People come back to these books not for plot but for character, and for imagination. Rather than trying to turn these characters into something they aren’t, to fit paradigms they were never designed for, lets adopt elements from books that were successfully able to engage a readership in these kinds of characters and insert them – when possible – into this superhero universe.
|Seven Soldiers was many things, but magic and myth were absolutely central to it|
I’m not suggesting that we need go back to the Peter Milligan Justice League Dark era. A work that psychological, that disturbing, obviously alienated some mainstream readers. It’s understandable, and I think a change was warranted. Peter Milligan’s JLD was profoundly WEIRD, even a little experimental, and the purpose of the “Dark” line is to appeal to a wider, perhaps slightly more sophisticated audience, but not the intensely ‘niche’ group that support books like Shade the Changing Man or Rogan Gosh.
But there is a happy balance, a medium to be struck. It is in this space that books like Alan Moore’s “Swamp Thing” and Neil Gaiman’s “Books of Magic” operated, or Grant Morrison’s “Seven Soldiers”. Surely there is room for something of that relative sophistication and creativity that was still engaging on the level of plot, of adventure, that contains characters that are genuinely sympathetic rather than pitiable or monstrous. Even something like John Ostrander’s “Spectre” worked on this level, and was a (minor) financial success for such a low tier character (with 70 issues, and an ending that was voluntary rather than forced).
|That it is abstract makes it no less human, the battle for identity|
Looking at Justice League Dark directly, I think a few things can be changed. One of the biggest missteps with this book is that John Constantine is the overt leader here. I’m not against the idea of Constantine playing a sincere role in the book, but this kind of leadership position is ill suited. We need a more naturally positive, commanding figure to lead the team. Constantine is the terror that goes bump in the night, with no discernible abilities or identifiable talents; underestimated by those who don’t know him, overestimated by those who know him by reputation, he’s always there, a sarcastic shadow lurking at the edges of any scene, a man with a plan. If we are looking at team books, he serves a function similar to that of “Batman” in Morrison’s JLA. He’s better than everyone, he KNOWS it, and he’s more or less around to make sure that these sentimental idiots don’t allow a situation to go tits up and destroy the world – or at least the portion of it in which he lives.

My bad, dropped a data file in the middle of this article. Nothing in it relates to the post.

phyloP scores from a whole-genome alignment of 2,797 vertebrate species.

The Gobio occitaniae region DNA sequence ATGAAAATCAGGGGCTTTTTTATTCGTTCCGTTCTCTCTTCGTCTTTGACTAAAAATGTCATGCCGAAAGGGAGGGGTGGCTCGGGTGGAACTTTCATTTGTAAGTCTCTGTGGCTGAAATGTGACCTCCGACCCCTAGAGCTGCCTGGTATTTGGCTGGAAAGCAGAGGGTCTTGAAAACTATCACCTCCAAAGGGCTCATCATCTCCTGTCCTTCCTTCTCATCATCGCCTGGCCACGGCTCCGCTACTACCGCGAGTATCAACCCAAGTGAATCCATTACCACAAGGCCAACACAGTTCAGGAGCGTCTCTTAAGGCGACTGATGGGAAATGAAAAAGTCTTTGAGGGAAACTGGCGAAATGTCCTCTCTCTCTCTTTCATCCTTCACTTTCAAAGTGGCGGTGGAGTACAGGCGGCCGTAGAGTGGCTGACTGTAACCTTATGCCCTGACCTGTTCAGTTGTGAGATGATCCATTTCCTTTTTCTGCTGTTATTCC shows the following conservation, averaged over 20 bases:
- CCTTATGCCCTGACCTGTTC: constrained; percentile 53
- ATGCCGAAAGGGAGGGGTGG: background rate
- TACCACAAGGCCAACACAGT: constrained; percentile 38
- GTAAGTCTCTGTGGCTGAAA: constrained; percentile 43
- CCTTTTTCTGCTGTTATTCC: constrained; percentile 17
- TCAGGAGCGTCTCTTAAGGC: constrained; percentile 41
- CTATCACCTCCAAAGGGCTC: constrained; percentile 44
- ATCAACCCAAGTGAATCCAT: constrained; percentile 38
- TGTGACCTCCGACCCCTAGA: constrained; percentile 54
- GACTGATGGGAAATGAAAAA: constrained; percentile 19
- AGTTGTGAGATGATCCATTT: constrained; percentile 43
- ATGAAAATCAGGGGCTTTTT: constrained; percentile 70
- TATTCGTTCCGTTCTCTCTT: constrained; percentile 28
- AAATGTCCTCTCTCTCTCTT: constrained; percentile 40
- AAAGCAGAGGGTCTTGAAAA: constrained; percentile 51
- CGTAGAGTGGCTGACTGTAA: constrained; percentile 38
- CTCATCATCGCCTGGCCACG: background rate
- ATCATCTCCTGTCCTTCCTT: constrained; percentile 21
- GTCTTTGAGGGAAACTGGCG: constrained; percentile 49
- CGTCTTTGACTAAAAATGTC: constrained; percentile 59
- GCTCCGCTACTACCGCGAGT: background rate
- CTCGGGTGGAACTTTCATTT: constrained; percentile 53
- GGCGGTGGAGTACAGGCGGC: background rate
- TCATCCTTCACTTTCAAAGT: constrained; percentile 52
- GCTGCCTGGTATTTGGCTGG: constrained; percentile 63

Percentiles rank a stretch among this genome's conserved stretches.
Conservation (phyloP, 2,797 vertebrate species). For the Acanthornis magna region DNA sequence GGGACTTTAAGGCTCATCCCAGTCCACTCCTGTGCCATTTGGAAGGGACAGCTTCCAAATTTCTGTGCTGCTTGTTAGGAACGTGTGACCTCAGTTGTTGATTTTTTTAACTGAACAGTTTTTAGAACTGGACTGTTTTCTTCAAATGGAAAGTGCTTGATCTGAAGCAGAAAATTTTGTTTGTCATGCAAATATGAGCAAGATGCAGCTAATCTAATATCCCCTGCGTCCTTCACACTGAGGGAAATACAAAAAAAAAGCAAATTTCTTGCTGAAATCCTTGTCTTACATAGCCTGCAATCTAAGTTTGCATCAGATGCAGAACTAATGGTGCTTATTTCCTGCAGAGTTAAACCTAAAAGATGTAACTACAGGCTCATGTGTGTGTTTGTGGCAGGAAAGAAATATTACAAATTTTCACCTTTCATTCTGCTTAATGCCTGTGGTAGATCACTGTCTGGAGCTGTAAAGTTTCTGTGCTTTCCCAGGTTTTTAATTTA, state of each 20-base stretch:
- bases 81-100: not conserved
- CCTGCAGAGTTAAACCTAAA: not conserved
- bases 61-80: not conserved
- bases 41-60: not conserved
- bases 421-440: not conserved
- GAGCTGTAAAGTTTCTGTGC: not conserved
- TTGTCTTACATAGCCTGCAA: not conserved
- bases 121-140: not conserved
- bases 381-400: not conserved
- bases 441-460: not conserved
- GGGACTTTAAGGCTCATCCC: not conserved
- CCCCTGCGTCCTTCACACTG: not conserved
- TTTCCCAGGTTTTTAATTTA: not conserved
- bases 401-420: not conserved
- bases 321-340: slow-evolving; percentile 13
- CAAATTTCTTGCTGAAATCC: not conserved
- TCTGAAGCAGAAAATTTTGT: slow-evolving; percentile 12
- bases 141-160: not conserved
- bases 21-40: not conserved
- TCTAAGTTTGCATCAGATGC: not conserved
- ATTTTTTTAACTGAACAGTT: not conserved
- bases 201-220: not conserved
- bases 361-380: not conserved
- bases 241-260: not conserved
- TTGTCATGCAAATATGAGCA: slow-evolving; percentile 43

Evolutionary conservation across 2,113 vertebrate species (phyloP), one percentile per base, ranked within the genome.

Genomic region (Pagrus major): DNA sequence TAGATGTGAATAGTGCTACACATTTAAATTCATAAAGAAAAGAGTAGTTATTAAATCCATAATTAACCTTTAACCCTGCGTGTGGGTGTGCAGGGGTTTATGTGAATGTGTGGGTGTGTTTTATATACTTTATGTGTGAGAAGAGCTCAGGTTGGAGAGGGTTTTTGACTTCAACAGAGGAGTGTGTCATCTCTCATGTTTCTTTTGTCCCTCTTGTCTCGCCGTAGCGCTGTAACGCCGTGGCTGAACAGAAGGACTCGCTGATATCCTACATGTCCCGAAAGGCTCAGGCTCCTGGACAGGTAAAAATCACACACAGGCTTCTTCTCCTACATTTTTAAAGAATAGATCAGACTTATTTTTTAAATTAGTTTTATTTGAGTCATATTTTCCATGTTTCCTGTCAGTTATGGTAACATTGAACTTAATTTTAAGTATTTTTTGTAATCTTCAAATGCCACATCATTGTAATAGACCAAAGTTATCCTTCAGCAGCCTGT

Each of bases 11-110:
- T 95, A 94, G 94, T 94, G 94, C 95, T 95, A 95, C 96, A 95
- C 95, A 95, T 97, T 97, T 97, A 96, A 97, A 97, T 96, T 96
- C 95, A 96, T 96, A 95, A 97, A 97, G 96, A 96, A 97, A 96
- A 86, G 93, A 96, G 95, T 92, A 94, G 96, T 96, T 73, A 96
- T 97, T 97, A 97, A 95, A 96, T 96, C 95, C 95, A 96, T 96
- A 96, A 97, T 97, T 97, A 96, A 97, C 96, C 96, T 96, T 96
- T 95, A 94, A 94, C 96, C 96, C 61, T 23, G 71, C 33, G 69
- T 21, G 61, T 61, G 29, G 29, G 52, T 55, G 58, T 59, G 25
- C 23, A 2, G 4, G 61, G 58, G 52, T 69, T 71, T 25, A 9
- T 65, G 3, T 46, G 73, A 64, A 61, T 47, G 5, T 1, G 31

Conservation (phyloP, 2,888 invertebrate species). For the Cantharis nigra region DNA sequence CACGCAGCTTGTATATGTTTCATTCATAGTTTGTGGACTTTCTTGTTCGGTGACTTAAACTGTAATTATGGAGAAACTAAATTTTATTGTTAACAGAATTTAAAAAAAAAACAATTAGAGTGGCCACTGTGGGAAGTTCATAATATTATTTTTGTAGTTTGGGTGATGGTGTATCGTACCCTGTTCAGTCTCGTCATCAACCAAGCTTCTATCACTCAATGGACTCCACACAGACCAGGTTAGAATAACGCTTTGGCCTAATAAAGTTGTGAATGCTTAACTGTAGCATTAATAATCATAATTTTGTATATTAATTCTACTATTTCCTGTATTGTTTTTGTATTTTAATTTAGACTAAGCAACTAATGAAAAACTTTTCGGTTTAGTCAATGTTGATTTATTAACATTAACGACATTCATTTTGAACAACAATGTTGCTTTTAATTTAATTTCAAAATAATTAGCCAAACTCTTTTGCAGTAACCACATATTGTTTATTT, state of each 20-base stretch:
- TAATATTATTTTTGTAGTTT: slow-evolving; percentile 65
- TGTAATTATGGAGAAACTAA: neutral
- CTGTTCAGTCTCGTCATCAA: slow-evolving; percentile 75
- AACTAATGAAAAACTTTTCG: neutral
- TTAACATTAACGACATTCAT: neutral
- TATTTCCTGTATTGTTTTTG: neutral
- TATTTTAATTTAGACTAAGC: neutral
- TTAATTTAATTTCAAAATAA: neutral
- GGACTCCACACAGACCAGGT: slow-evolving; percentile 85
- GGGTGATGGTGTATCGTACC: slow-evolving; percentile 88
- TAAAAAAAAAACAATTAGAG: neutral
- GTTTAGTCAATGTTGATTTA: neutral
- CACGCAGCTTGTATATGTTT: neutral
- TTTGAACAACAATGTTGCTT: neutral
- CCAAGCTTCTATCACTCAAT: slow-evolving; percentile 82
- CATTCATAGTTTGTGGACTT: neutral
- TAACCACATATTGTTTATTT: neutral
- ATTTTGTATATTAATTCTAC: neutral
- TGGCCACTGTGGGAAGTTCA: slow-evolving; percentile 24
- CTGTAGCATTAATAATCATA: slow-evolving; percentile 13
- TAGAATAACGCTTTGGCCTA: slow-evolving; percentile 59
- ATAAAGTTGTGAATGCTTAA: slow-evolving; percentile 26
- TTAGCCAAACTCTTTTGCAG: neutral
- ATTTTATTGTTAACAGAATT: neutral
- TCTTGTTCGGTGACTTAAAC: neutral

But if he’s our Batman, then who is our Superman? Boston Brand is the comedic relief, our ‘fish out of water’. Frankenstein our strong man, straight man, archaic force of nature. All business. Zatanna has been moved to Constantine’s book; fine. Traci13 is our burgeoning rookie, coming to terms with her powers. Perhaps our leader could be...Doctor Mist? Looking for redemption, but with a profoundly noble soul, he fits in as a character with sincere character flaws while having the necessary skills and temperament for a leader. He’s got some diversity to him, to balance out the blonde Constantine and the ethnically undefined Tracy 13. His powers are fairly easy to understand and extremely useful in their given mission statement.
|What next for Justice League Dark, a title sufferring an ID crisis?|
Above all, this is a book about the weirdness and wonder of life. About the mystery and magic that lurks around every corner, the universes that lie pregnant in shadows, and in light. It’s about everyday life as myth, the quotidian veil parted to reveal the extraordinary guts. Ground the book in that every day feel – you don’t need magical machines to transport you to other worlds, you only need a surge of imagination, a bit of ritual, and a willingness to lose yourself, only for a moment.
- The Justice League Dark must broker a treaty with the attacking hordes of faded pantheons, enraged from lack of belief.
- The Justice League Dark must face a prisoner escaped from the Dream-Time, a thing with teeth for eyes and murder on his breath.
- The Justice League Dark must stop a fallen of the Host from remembering his rage, and his ambition to destroy the world his Creator loved so much.
- The Justice League Dark must stop a boy of impossible power over reality - a genetic quirk – who dreams of plagues and floods and the end of the world, as indoctrinated in him by the religion of his youth.
In the effort to make magic palatable to the sci-fi adventure crowd, we risk losing what makes magic…magical. What makes it feel REAL to us. It’s a tool, like any other, to explore the human condition, and it deserves to be treated as such, with that kind of thought.